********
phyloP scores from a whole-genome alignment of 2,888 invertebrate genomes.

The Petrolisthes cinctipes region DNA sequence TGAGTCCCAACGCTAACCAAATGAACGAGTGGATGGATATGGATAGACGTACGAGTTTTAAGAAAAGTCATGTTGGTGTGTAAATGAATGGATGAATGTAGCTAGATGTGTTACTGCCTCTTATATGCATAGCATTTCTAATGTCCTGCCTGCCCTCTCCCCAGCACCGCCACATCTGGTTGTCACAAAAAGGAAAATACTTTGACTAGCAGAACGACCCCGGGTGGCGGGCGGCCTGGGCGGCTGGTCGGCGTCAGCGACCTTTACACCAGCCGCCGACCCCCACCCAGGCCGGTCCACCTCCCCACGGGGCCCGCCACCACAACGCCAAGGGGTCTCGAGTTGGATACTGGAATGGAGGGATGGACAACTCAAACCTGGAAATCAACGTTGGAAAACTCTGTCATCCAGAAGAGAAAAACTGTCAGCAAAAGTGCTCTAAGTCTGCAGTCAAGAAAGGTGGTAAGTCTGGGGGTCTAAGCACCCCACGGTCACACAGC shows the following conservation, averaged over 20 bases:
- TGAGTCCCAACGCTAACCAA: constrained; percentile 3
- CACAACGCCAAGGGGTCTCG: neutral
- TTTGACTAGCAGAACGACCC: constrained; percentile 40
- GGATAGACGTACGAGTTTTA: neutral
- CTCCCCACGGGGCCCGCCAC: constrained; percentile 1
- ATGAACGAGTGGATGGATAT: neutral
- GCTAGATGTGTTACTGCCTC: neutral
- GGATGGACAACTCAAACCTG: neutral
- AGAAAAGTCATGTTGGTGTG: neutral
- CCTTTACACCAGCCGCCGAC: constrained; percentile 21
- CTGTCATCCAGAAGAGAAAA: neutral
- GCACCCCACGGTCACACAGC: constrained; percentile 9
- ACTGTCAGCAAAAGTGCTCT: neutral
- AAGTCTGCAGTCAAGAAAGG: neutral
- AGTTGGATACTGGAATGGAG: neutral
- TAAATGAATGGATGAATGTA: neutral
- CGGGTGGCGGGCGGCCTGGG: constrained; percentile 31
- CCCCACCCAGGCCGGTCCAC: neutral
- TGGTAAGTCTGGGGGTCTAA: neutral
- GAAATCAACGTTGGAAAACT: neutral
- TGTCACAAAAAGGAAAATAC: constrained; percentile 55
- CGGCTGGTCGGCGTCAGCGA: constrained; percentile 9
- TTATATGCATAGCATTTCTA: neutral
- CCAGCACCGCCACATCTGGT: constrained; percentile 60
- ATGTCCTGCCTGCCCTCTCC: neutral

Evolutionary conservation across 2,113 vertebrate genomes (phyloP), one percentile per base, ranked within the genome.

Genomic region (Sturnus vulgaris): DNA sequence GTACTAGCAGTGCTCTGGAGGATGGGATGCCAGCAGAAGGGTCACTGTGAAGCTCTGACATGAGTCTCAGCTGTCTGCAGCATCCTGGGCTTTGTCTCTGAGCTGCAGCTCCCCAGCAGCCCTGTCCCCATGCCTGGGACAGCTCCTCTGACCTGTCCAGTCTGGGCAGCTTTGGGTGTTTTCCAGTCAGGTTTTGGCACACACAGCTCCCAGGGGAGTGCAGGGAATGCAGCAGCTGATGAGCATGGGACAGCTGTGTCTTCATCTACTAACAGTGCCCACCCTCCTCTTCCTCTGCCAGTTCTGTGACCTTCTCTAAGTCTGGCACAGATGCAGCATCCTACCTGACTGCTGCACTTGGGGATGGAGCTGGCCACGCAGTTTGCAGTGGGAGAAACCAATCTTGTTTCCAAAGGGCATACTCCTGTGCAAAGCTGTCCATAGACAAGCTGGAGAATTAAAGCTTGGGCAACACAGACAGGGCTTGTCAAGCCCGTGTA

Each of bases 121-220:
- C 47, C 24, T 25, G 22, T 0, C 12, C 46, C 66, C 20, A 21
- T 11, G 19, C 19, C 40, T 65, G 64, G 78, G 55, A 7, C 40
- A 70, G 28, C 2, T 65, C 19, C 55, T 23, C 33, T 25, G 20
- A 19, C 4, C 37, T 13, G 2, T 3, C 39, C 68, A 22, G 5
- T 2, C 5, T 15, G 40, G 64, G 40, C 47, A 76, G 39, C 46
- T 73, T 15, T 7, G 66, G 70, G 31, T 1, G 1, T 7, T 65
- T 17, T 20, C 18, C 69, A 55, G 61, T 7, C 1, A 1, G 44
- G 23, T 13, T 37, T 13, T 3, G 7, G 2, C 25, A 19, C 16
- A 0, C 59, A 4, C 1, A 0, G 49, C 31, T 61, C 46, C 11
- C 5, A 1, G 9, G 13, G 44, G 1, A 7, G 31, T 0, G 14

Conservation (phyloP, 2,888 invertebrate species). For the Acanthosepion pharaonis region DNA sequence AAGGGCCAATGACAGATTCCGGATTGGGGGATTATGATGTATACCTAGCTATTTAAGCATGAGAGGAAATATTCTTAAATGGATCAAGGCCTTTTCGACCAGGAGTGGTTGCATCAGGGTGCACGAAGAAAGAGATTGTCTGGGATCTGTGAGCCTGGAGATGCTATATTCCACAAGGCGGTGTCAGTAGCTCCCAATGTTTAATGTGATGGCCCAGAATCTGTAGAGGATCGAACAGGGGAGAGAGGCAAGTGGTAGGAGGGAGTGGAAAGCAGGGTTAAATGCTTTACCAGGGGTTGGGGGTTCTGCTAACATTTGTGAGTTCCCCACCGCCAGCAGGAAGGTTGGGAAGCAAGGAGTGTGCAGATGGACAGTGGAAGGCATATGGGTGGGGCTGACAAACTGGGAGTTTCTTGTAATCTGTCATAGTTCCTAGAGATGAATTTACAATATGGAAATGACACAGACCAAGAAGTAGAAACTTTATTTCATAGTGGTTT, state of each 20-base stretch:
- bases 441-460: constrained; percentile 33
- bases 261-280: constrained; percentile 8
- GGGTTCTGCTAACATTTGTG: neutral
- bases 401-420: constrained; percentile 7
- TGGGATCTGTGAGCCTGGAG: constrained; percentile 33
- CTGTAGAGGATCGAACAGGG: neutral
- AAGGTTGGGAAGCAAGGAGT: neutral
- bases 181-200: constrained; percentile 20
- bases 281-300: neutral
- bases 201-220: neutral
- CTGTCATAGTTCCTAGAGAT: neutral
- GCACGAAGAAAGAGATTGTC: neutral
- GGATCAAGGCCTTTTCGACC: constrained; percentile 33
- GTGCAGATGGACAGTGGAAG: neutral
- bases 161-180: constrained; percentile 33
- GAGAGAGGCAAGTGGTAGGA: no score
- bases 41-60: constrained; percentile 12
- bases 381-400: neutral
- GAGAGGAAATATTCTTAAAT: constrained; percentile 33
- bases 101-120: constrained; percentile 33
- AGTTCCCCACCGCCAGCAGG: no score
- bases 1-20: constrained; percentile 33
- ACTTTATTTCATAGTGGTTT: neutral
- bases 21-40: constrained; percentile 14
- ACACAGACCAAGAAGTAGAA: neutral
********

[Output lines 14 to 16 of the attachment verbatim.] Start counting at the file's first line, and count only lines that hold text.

- GCACCCCACGGTCACACAGC: constrained; percentile 9
- ACTGTCAGCAAAAGTGCTCT: neutral
- AAGTCTGCAGTCAAGAAAGG: neutral